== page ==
All the Churches in Madhya Kerala Diocese celebrates Second Sunday in June as Ecological Sunday. A sample Eco sermon is prepared and distributed all over the diocese. Sunday sermon on Deputation / Pulpit Exchange basis
10.Resource Persons‟ Training Camp
A training programme to equip resource persons during April & May, every year 11.Throw away Plastics
The diocese has taken a bold stand to avoid throw-away-plastics like cups, carry bags etc. in the premises of the Church. A sign board has also been exhibited in the Diocesan office campus prohibiting the use of throw away plastics in that campus. Such sign boards are exhibited in most of the parishes in the diocese.
12. Activities in the Organisational level
The Ecological committee is carrying out awareness programmes in cooperation with other organizations such as Sunday school, Laity Fellowship, Women‟s Fellowship, Youth Movement etc. In the he conferences arranged by these organizations in the diocese, a talk on ecological concerns has been arranged at our request.
13.Vocational Bible Study (VBS) Training
Ecological activists participates in the VBS training programmes to share the Ecological concerns. They give suggestions to be communicated to the students, especially on the need to protect the environment. The CSI Synod has published a book called „Eco-Vision and Mission‟ for the Sunday School
The Diocese is taking every effort to promote organic farming. Some parishes have taken up organic farming seriously
15.Planting of Trees
We distribute saplings every year during the month of June with the cooperation of Social Forestry department of Kerala.
Diocesan Ecological Committee members arrange an eco study every year . We call it a pilgrimage as it is a search to the inner soul of Nature. 17.Regional Conferences
Diocesan Ecological committee organizes regional conferences for the propagation of the Green Diocese programmes during the month of May.
18.Parish level Eco Committees
As per the direction of the Bishop , Eco Committees were constituted in all the parishes of the Diocese with the Vicar/Church worker as the Chairman. A convener will coordinate the work of the parishes.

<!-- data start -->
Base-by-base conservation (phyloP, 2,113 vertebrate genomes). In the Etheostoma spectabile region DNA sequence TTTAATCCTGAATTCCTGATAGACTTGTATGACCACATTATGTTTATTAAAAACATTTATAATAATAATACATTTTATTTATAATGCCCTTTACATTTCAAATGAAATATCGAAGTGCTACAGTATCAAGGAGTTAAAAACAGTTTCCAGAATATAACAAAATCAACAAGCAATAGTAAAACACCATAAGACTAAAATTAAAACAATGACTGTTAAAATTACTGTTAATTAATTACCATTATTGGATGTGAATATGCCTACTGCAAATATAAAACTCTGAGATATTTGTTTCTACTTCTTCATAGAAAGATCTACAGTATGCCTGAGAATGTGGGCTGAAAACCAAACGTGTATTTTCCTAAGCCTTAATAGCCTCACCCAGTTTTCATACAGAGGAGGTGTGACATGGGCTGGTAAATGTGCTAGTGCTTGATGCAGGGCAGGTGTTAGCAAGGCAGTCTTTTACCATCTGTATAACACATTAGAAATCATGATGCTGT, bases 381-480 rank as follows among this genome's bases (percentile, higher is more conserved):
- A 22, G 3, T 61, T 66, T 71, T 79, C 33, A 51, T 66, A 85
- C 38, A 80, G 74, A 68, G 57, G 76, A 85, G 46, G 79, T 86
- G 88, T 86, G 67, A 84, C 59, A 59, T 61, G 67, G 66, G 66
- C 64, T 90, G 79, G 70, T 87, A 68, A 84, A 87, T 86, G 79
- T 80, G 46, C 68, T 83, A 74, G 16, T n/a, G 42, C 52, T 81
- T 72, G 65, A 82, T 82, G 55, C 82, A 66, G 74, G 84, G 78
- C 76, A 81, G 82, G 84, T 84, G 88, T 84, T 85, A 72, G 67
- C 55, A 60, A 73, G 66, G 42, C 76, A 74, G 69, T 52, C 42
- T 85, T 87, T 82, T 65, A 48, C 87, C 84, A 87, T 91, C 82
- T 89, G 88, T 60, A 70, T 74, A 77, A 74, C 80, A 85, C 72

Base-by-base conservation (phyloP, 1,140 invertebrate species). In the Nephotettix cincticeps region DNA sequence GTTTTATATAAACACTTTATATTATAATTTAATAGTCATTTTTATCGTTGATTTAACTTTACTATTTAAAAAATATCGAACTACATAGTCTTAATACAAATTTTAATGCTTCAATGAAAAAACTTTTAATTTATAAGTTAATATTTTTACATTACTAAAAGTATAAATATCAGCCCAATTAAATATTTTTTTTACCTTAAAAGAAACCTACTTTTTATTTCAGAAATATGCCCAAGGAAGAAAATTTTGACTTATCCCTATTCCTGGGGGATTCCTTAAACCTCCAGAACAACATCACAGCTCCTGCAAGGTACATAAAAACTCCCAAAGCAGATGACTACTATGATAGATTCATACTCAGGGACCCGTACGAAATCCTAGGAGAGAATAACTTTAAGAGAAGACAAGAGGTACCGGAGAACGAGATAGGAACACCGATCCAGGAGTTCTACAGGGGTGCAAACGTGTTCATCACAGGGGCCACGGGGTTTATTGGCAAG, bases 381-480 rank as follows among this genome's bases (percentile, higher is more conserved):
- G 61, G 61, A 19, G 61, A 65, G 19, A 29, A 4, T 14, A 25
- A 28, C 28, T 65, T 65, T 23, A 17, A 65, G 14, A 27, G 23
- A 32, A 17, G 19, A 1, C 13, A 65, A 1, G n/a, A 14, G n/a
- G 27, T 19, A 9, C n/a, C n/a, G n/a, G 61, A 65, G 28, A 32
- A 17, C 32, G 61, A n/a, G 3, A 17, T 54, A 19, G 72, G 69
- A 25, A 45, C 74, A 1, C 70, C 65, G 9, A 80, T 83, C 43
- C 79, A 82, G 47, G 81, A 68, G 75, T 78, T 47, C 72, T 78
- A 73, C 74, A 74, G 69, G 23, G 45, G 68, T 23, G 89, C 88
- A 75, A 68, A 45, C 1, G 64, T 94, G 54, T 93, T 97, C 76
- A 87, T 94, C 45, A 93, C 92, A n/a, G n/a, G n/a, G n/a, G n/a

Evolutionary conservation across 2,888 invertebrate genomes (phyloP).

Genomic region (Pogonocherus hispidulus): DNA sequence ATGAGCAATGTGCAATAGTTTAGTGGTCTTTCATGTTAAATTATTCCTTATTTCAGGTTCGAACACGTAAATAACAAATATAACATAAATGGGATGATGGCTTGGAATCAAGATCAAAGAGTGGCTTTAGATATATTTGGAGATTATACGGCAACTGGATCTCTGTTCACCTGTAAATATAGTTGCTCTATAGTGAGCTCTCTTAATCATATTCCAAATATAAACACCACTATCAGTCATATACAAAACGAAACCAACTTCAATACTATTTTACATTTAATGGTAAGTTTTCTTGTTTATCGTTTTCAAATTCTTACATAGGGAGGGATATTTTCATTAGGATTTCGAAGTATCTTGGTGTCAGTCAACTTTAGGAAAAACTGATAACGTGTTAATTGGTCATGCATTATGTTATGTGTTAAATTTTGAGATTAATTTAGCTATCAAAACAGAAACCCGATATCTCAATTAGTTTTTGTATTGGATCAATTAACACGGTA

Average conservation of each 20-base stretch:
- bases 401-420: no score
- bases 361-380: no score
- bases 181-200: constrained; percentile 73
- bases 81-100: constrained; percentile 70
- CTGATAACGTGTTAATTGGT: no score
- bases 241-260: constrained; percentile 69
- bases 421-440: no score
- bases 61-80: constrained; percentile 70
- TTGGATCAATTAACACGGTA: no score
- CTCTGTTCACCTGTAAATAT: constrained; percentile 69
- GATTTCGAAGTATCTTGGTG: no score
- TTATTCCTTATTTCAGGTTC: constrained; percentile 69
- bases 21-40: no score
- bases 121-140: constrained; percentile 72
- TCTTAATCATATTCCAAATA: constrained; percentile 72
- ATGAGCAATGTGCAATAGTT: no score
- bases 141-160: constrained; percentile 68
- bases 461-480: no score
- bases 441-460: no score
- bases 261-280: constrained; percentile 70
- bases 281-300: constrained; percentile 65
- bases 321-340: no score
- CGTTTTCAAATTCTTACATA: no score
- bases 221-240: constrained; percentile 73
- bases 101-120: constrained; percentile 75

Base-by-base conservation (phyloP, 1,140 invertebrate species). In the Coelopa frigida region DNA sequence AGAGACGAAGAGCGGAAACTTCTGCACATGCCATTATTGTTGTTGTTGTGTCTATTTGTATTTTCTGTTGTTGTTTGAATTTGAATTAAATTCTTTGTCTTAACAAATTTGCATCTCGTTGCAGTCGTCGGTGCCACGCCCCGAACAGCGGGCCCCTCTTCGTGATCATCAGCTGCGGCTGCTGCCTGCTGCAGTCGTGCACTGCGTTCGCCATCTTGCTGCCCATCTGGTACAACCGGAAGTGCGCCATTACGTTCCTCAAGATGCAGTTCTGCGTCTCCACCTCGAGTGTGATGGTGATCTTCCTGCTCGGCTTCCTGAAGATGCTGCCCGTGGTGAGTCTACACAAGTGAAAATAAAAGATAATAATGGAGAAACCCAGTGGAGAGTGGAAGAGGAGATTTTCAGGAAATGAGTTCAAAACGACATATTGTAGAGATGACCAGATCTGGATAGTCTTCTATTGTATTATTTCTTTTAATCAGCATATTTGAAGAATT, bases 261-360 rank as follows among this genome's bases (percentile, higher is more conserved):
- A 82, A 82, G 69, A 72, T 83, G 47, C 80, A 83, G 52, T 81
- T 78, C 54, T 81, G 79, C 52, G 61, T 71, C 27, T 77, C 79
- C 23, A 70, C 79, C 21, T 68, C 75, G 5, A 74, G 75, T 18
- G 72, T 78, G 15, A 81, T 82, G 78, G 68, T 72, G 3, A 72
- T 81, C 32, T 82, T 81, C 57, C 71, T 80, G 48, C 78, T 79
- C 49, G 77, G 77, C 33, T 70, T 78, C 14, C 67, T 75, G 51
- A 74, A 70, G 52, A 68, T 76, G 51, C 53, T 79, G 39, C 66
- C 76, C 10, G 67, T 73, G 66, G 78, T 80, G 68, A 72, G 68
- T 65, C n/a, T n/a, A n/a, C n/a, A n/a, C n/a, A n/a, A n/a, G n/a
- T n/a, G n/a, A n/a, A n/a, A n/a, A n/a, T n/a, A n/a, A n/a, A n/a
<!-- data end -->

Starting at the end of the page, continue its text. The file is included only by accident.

19.District level work
A clergyman is in charge of the eco activities in the pastoral district. On the first Tuesday of every month clergies of the pastoral district meet regularly for evaluating the pastoral work and for prayer and study. The clergy in charge of eco activities will report the activities in the meeting. The Diocesan Ecological Board has appointed observers/conveners to coordinate the work at the District level.
20.Eco Clubs in Schools
Eco Clubs were constituted in all the schools in the diocese. Every year the Diocesan Ecological Board conducts Green essay competition, Green Quiz, Green Painting Competition for the School Children.
21.Eco Bible Study programme
The Diocesan Ecological committee arranges an Eco-Bible Study programme for the clergy and the Church workers of the Diocese. 22. Eco-literature
Publishes eco-literature every year to educate the members
New Programmes introduced in 2006
1.Green Home Project
The Green Home project is a very popular Movement in the Diocese. Each parish selects an Eco friendly house . The parish honours that family. That family will be honoured publicly every December. The Diocese will select 12 families from these Green Home project winners for Diocesan Green Home Awards in a public function and the Diocese honours them during the month of January.
A high level seminar was conducted. Experts on Vasthu, Environmentalists, and Theologians participated. It called upon the Christian Community to construct church buildings which are ecologically sound. Do not waste money for the construction of Churches by imitating other Church buildings. Local needs, utilization of land, effective utilization of space inside the Church, minimum use of electricity, free movement of air and light inside the Church etc. should be observed in the construction of Church buildings. The papers were published in New Vision Magazine for a wider discussion.
Programmes for 2007
The motto of the Diocese- 2007- Healthy Living and Healthy Environment
The Diocese will distribute 10,000 vegetable seed kits during the month of April to the parishes, to promote organic vegetable cultivation in the Diocese. 2.Hand book
The Diocese will bring out a hand book containing two Bible Studies and a sermon on Healthy Living and Healthy Environment, Ecological programmes of the year, Guidelines of the Green Home project, Green Parish, Green School. 3.Deputation Talk
The diocese will train 110 laymen and depute them to the parishes to deliver the sermon on all the parishes of the Diocese on Environmental Sunday. 4.Eco-Management in Schools and Churches
The Board of Ecological Concerns published a paper on Eco- Management in the CSI Church and Schools. The Schools and Churches will implement the programmes this year.